Oliver's eyes

Why the world needs people with Down syndrome

My neighbour rang me yesterday, to ask if I would sign for some medical oxygen she was having delivered for her home birth. Sure I said, no problem.  Little did I know that the encounter with the “gas man” was going to be an experience of connection and transformation for both.

Our conversation started off casually at first, glorious weather, going anywhere for Easter, the usual type of thing and shortly after that it spiralled into a deep and meaningful about Down syndrome, which was totally unexpected and at times quite confronting.

I feel completely in my comfort zone chatting to friends in the Down syndrome community about all the complex issues that confront us as parents, the genetic tests, health issues and care, discrimination, opinions, misrepresentation and education. Nothing is off limits and we’re all helping each other to find our way, whilst we decide upon our own views on these matters.

When it comes to sharing these views out into the world however, I generally get a bit tongue tied. This is partly due to a lack of practise and also not really feeling 100% sure or confident with my own personal perspectives.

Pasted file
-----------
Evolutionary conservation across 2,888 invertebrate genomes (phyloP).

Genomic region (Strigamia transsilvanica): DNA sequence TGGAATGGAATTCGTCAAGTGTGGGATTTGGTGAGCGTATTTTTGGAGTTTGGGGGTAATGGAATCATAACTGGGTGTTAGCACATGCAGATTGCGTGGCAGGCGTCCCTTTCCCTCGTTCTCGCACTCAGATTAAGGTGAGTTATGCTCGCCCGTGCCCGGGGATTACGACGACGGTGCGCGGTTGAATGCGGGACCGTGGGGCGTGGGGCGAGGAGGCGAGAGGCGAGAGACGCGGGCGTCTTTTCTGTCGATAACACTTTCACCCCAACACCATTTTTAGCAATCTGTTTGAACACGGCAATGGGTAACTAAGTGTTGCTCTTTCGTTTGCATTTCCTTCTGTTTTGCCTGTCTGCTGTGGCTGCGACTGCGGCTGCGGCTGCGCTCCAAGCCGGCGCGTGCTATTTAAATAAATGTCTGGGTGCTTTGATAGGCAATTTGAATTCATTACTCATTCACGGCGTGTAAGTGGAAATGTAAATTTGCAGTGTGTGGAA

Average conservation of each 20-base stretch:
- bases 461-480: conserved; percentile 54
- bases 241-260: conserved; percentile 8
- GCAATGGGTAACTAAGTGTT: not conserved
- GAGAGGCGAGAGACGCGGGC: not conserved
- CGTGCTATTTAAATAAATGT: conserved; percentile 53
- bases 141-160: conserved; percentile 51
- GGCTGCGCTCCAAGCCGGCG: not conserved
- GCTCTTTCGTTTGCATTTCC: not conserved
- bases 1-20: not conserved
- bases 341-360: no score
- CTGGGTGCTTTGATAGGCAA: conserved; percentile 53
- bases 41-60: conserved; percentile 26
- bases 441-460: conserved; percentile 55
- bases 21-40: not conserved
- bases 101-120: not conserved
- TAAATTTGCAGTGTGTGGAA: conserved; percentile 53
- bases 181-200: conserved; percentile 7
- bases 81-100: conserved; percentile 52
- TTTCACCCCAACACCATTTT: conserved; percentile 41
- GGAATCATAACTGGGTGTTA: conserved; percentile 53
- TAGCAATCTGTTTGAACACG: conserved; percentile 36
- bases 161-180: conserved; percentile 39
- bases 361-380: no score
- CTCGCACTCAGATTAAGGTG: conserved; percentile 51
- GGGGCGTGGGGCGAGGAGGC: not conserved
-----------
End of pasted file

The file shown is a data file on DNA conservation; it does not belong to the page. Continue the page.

The conversation with the gas man moved on to topics such as my sons health, did he have a heart problem, then the uncomfortable generalisations, the “they” blah blah blah’s, you know the drill. I was a bit sweaty at this point and my heart was racing slightly. I then took things to the next level, genetic testing, the potential for eradication of individuals with Down syndrome, ethical concerns about that, what do I say to my son, did you know that people with Down syndrome are largely medically neglected, a situation known as medical overshadowing.  The heart was racing faster now but this is where the conversation wanted to go.

This man, a stranger in my home, sat calmly taking it all in, he wasn’t shocked, he wasn’t alarmed, why would he be, this is not something personal to his life, or so he thought.  He replied with the comment that we shouldn’t judge people who terminate a pregnancy, even at full term, it’s a huge responsibility to take on the care of a child with Down syndrome, or any other disability. He went on to say that these kids are not going to develop in the same way as normal kids, they will need much more support from the parents, will not necessarily move out into the world when they are in their twenties and are basically a shackle around the necks and ankles of the people who care for them.

I cannot argue with some of these points, the truth is that caring for a child with a disability is hard work,  for some, incredibly hard work, as serious health and mobility issues are at hand. Let’s face it, I wouldn’t even be sitting there having this difficult conversation if my child were “normal”, I would most likely be sitting in the Autumn sun sipping chardonnay. I certainly wouldn’t have to defend the very existence of my child and all the other T21 children that I have come to know and love.